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Corruption in Cuba

A judge, then an independent lawyer, and currently in prison, Julio Ferrer Tamayo talks about the corruption of the Cuban judicial system

Before becoming an independent lawyer, Julio Ferrer Tamayo had a long career as a judge and attorney within the Cuban judicial system. During those years (1988-2004) Ferrer witnessed the lack of adherence to the law, and repeatedly corrupt practices affecting the administration of justice in the country.

La Habana

Before becoming an independent lawyer, Julio Ferrer Tamayo had a long career as a judge and attorney within the Cuban judicial system. During those years (1988-2004) Ferrer witnessed the lack of adherence to the law, and repeatedly corrupt practices affecting the administration of justice in the country.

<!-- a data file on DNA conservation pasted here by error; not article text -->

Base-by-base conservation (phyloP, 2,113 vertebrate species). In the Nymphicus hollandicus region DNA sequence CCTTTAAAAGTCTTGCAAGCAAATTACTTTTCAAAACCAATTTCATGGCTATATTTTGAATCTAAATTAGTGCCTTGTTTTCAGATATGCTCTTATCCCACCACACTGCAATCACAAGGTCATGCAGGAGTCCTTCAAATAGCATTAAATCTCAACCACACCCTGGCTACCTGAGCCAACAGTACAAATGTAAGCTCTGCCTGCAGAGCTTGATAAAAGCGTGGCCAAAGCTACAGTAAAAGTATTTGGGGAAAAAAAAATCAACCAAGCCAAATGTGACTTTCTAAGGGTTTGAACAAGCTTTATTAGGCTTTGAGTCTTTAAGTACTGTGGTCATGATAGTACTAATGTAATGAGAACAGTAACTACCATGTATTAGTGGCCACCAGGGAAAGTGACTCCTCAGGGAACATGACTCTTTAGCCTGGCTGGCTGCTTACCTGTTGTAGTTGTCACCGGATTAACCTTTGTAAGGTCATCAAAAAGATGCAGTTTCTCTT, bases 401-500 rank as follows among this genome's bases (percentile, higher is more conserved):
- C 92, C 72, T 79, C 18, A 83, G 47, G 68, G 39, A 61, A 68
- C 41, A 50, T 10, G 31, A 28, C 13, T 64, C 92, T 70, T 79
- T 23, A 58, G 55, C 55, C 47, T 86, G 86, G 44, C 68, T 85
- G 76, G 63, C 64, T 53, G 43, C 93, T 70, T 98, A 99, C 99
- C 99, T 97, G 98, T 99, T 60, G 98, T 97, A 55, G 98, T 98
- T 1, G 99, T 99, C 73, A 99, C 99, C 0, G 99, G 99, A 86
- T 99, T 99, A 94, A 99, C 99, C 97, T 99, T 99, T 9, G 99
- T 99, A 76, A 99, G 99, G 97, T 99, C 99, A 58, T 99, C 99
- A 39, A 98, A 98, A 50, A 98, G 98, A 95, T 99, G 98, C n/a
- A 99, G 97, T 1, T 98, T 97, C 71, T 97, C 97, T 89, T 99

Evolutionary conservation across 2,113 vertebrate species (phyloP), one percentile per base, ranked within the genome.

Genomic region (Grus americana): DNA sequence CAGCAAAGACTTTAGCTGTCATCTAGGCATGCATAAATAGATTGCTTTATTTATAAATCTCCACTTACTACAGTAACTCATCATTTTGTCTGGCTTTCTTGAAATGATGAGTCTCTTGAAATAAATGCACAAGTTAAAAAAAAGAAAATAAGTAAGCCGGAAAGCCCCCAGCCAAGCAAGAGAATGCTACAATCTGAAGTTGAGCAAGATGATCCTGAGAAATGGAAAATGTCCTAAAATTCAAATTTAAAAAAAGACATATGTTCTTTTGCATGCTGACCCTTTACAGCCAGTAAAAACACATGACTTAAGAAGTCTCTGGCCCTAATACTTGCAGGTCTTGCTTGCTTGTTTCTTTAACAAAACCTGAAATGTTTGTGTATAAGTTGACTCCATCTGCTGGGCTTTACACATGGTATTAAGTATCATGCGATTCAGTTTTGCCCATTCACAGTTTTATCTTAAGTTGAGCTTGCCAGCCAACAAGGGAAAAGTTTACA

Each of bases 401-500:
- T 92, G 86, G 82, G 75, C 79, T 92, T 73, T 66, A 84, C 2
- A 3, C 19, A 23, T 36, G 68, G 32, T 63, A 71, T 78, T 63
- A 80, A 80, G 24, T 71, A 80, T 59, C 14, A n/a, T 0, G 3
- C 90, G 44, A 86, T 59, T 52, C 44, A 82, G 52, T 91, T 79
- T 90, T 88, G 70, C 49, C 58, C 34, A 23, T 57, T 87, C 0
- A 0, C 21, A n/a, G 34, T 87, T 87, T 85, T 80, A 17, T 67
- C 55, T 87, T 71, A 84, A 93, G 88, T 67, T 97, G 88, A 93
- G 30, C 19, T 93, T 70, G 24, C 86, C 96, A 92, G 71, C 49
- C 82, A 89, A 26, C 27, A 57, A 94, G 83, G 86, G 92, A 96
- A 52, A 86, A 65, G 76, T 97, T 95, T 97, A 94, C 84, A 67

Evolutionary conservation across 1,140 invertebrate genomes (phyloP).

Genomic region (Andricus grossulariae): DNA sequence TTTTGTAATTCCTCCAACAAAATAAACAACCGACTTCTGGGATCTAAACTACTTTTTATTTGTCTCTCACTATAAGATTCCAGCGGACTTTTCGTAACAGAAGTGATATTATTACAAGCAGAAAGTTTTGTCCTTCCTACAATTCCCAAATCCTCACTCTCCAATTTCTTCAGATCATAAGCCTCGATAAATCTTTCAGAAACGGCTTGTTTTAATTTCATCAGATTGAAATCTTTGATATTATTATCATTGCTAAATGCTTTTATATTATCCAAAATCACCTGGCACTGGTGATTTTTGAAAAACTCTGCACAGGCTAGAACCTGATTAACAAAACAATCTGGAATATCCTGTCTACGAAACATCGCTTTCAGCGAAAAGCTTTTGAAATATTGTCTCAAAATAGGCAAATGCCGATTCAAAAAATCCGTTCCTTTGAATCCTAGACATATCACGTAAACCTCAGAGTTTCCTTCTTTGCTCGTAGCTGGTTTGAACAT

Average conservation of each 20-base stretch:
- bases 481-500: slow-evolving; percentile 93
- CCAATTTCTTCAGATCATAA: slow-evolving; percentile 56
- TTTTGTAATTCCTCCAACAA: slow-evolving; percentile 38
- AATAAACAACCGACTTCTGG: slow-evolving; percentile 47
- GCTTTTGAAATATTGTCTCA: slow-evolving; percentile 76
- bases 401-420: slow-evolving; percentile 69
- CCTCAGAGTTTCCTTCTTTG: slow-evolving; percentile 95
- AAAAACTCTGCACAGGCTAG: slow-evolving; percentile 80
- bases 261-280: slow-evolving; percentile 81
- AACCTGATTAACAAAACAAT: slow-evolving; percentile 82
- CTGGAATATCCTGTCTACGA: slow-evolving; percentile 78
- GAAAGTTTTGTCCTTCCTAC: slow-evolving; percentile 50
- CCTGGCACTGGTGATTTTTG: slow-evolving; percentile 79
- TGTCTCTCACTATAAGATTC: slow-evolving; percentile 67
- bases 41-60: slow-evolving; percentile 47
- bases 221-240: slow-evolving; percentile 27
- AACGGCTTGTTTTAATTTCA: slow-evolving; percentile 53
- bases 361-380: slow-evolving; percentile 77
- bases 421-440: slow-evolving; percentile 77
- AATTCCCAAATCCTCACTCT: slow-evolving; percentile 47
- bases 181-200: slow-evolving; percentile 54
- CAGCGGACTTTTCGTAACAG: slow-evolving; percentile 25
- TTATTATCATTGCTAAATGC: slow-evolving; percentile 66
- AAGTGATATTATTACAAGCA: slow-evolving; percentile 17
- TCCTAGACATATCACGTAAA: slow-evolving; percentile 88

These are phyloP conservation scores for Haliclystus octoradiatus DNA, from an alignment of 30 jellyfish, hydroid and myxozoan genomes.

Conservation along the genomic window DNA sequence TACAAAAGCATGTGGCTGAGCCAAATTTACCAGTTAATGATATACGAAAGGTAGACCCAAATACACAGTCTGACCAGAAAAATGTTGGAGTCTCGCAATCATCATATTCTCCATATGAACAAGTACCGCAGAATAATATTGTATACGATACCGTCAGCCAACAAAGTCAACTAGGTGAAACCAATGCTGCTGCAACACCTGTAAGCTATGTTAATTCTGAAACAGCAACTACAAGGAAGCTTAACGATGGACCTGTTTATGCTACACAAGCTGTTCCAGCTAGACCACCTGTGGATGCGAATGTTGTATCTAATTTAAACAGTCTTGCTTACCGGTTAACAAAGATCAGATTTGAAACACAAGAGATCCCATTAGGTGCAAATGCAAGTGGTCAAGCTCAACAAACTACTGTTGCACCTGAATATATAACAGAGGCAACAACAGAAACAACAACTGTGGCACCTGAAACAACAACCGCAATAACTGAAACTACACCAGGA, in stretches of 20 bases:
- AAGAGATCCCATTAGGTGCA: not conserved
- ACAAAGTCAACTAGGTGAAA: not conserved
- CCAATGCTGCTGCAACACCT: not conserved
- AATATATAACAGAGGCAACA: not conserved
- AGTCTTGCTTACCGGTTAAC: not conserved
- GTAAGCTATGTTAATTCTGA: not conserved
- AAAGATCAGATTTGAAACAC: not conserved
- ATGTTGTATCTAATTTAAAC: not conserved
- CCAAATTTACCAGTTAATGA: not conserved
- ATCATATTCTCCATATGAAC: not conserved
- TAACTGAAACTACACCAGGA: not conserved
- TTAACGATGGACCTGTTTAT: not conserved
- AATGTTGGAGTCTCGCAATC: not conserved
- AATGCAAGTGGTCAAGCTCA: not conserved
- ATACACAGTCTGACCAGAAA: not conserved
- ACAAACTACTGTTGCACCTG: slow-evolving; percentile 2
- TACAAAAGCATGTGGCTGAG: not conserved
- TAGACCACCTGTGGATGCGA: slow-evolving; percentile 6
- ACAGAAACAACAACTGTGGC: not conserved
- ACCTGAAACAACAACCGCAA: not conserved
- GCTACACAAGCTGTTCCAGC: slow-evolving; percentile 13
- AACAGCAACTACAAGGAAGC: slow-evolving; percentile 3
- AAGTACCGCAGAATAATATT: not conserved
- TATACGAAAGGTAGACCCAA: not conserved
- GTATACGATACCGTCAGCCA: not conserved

Thus began Tamayo Ferrer's disenchantment with the Castro regime, until in 2005 he was expelled from Bufetes Colectivos, the only entity from which citizens are allowed to contract legal services.

Ever since Tamayo Ferrer has been constantly butting heads with the authorities over their irregularities. The lawyer agreed to share his experiences and opinions about corruption in Cuban society, especially its judicial system, a scourge that prevents fair and impartial access to justice, and that in the future will hamper the Island's transition towards a State governed by the rule of law.

Over the course of your career as a lawyer, how many instances of corruption have you faced, and of what types?